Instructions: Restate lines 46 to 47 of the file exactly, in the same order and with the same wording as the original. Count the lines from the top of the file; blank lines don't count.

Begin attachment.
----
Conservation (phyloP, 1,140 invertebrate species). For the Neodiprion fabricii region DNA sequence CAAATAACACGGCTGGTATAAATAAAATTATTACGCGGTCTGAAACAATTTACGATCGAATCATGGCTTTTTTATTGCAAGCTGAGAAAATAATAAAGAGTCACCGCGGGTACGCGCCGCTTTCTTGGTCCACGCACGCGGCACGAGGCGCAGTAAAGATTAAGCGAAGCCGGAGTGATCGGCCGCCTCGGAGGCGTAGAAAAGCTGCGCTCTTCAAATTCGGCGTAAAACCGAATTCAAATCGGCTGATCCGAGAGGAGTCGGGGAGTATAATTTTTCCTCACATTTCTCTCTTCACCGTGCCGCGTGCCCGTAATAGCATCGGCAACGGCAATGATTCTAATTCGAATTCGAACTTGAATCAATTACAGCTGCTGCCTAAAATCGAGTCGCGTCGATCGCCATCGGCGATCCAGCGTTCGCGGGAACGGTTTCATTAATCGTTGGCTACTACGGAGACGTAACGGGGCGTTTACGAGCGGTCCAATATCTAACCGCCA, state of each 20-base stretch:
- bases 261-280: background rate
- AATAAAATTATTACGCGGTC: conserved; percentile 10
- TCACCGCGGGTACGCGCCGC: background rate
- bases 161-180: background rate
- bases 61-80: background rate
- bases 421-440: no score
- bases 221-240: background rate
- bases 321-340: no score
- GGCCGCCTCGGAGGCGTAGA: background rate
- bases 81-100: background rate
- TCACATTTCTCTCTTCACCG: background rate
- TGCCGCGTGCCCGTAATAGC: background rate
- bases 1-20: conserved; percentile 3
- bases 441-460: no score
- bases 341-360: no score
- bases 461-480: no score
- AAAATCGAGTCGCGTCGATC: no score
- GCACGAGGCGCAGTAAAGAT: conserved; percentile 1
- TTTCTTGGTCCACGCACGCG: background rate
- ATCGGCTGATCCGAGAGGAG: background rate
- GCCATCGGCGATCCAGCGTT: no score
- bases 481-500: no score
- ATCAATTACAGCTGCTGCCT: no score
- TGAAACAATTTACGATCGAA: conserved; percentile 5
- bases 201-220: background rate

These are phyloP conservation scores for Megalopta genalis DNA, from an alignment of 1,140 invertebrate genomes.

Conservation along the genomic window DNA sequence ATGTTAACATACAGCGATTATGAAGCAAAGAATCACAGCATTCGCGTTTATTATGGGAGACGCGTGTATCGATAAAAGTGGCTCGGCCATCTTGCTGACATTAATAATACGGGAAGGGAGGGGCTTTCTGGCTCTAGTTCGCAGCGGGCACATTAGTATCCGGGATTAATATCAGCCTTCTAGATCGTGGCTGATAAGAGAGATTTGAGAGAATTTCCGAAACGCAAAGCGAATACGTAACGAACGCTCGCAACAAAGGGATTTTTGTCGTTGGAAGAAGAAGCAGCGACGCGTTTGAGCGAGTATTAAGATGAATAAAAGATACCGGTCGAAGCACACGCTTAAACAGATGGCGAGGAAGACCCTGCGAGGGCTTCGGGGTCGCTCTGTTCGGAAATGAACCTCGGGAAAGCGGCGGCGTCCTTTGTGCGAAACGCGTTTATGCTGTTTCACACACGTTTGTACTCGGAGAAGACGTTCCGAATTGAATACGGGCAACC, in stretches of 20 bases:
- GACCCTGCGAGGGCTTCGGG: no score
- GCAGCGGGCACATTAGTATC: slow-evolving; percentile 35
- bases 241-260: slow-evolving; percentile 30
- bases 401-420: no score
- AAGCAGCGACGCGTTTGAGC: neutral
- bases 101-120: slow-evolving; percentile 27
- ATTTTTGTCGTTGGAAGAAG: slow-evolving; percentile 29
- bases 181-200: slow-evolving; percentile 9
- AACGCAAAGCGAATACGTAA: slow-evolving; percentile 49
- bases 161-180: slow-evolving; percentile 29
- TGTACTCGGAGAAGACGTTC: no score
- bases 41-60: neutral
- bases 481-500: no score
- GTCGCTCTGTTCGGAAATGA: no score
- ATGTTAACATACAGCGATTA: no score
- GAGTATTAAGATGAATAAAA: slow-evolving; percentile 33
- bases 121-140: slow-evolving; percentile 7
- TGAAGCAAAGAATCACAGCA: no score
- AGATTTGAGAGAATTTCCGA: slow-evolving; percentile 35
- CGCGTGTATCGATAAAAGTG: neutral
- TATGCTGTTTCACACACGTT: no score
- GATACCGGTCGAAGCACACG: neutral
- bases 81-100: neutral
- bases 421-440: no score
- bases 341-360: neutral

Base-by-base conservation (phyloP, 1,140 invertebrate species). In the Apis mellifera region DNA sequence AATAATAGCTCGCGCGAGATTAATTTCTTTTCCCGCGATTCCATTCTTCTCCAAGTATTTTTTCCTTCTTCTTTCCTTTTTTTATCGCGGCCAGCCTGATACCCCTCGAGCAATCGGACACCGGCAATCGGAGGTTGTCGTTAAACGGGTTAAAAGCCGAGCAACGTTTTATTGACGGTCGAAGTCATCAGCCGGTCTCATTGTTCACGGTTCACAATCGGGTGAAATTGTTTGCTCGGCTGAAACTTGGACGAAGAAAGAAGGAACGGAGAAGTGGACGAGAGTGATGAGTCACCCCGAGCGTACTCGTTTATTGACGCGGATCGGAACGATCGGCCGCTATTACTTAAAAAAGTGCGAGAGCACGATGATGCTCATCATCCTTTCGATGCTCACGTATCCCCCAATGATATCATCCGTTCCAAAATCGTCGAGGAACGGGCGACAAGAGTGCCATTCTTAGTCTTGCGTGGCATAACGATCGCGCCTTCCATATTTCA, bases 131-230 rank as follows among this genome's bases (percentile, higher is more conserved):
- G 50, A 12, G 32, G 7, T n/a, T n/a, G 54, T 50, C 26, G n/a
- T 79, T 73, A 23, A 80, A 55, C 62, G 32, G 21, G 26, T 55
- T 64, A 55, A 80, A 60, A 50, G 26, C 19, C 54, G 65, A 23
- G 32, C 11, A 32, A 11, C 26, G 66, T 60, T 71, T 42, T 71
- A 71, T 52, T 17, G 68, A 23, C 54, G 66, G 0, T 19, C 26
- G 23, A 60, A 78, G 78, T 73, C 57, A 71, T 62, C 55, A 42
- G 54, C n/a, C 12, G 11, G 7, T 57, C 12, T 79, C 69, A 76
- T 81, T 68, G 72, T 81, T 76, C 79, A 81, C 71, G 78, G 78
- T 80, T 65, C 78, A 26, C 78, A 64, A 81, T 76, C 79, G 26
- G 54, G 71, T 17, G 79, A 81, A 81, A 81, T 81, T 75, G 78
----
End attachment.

- TGAAGCAAAGAATCACAGCA: no score
- AGATTTGAGAGAATTTCCGA: slow-evolving; percentile 35